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The International Journal of Life Cycle Assessment

, Volume 21, Issue 12, pp 1799–1815 | Cite as

Critical analysis of life cycle impact assessment methods addressing consequences of freshwater use on ecosystems and recommendations for future method development

  • Montserrat Núñez
  • Christian R. Bouchard
  • Cécile Bulle
  • Anne-Marie Boulay
  • Manuele Margni
WATER USE IN LCA

Abstract

Purpose

Anthropic water uses can affect aquatic and terrestrial ecosystems through various pathways. To address these impacts in life cycle assessment, an array of impact assessment methods can be applied. The currently well-known review of methods carried out by the UNEP/SETAC Life Cycle Initiative’s WULCA working group (Kounina et al. Int J Life Cycle Assess 18(3):707–721, 2013) recommends that practitioners “simultaneously apply all indicators to evaluate damage on ecosystem quality and to cautiously sum up the score into a single metric”. This call for caution is attributed to the fact that methods reviewed cover different ecosystem targets. Their characterisation factors and units also vary. However, the review lacks a detailed analysis of compatibilities and coherence between methods that identifies inconsistencies to be overcome to further method harmonisation. This is precisely the aim of this study.

Methods

Existing methods were analysed against a scheme. It consists of four issues (1) covered impact pathway, (2) structure of characterisation model and factor, (3) fate factor modelling, and (4) effect factor modelling, further specified based on ten criteria. Among these, one criterion evaluates the legitimacy of using steady-state fate factors to model pulse-type water uses based on the theorem presented by Heijungs (Environ Sci Pollut Res Int 2:217–224, 1995). New terminology is proposed for a proper description of the criteria. All of the criteria evaluate scientific and technical aspects. The analysis approach involves a qualitative description of each model.

Results and discussion

Important findings of the analysis include the following: (1) for several methods, the environmental intervention proposed and its connection to the impact assessment phase are debatable; (2) the location of the midpoint stressor (i.e. the indicator of change in the environment due to the environmental intervention) along the causality chain causes problems of compatibility among fate factors of different models; (3) it is appropriate to use the steady-state solution to find the new system condition after pulse-type water use. None of the models have justified this fundamental choice before. Recommendations for future method development respectively, involve the following: (1) avoid the use of inventory information in characterisation models and jointly develop inventory data and characterisation factors to ensure the applicability of impact assessment methods; (2) use the more environmentally relevant midpoint stressor (the one along the causality chain closer to ecosystem damage; and (3) justify the use of the steady-state solution for fate factor modelling.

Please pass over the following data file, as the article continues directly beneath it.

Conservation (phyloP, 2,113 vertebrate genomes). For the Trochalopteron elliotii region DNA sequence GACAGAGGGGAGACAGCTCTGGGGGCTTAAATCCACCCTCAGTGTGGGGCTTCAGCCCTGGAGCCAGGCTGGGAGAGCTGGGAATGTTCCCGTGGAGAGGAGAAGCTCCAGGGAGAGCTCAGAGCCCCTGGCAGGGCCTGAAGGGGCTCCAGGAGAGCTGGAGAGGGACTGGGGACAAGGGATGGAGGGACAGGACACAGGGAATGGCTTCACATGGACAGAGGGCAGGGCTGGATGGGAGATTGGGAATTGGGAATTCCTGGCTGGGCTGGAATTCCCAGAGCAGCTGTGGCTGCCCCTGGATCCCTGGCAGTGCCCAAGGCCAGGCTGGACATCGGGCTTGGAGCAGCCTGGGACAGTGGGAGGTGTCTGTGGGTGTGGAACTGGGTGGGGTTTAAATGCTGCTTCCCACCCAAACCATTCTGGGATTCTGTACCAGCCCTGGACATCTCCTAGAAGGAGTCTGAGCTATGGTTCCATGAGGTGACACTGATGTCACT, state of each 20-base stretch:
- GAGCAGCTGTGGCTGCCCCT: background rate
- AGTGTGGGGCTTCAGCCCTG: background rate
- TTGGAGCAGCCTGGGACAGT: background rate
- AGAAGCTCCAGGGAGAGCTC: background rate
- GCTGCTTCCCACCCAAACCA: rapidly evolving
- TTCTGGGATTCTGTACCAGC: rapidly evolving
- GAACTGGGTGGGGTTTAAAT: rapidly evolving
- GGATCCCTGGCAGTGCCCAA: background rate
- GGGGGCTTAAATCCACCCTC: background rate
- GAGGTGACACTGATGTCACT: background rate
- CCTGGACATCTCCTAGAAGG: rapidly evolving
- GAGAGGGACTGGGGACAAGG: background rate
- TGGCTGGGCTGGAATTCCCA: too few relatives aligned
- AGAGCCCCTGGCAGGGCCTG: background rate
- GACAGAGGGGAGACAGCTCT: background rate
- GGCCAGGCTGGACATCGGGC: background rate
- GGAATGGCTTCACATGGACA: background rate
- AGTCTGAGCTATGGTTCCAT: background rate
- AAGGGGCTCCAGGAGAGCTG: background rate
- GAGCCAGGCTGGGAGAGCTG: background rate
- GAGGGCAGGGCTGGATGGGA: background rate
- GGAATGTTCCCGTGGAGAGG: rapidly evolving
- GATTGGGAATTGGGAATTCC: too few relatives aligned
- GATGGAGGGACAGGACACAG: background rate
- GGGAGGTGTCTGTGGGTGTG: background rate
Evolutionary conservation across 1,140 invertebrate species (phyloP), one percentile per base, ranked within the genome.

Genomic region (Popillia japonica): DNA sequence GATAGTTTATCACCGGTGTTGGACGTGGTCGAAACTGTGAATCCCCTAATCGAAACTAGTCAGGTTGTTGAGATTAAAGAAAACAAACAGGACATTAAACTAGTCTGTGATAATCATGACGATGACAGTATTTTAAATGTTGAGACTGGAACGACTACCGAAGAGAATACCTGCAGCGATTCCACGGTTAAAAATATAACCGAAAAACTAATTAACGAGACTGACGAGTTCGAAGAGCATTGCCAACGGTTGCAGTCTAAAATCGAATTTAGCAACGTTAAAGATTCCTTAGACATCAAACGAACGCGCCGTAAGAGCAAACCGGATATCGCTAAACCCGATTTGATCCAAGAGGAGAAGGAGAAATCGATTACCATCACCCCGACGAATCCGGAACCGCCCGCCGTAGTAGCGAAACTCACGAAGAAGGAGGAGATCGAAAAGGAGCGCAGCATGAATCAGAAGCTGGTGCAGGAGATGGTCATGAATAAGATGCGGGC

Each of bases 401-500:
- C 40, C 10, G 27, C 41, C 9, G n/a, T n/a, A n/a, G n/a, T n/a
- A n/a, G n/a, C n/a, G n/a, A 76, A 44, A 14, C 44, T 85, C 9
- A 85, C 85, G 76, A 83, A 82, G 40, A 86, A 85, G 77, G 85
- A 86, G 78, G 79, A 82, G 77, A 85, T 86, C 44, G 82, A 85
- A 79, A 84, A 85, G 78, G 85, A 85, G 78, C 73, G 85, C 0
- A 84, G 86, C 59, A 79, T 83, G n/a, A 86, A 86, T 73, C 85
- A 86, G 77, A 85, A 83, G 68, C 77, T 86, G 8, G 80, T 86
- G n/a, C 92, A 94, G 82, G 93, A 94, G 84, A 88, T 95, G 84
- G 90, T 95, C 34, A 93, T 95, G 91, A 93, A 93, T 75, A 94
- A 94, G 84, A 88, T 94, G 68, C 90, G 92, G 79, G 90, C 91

Conclusions

This study identifies sources of inconsistency in the indicator structures analysed and provides recommendations that will foster harmonisation. The current mismatch between methods leads us to not recommend aggregating indicators into one single metric until a common framework underpins existing and future water use impact assessment methods for ecosystem quality.

Keywords

Characterisation models Ecosystems Freshwater use Life cycle assessment Life cycle impact assessment 

Notes

Acknowledgments

We thank Jean-Daniel Savard for his work, which inspired the schematic representation of the characterisation model. His work constituted a first attempt at analysing several models that were re-analysed in the present study. We gratefully acknowledge the authors of the analysed methods for their valuable input. M. Núñez acknowledges ANR, the Languedoc-Roussillon Region, ONEMA and its industrial partners (BRL, SCP, SUEZ, VINADEIS) for the financial support of the Industrial Chair for Environmental and Social Sustainability Assessment “ELSA-PACT” (grant no. 13-CHIN-0005-01).

Supplementary material

11367_2016_1127_MOESM1_ESM.docx (504 kb)
ESM 1 (DOCX 504 kb)

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Copyright information

© Springer-Verlag Berlin Heidelberg 2016

Authors and Affiliations

  • Montserrat Núñez
    • 1
  • Christian R. Bouchard
    • 2
  • Cécile Bulle
    • 3
  • Anne-Marie Boulay
    • 4
  • Manuele Margni
    • 4
  1. 1.Irstea, UMR ITAPELSA Research Group & ELSA-PACT – Industrial Chair for Environmental and Social Sustainability AssessmentMontpellierFrance
  2. 2.Département de génie civil et de génie des eauxUniversité LavalQuébecCanada
  3. 3.CIRAIG, UQAMÉcole des sciences de la gestionMontrealCanada
  4. 4.Mathematical and Industrial Engineering DepartmentCIRAIG, Polytechnique MontrealMontréalCanada

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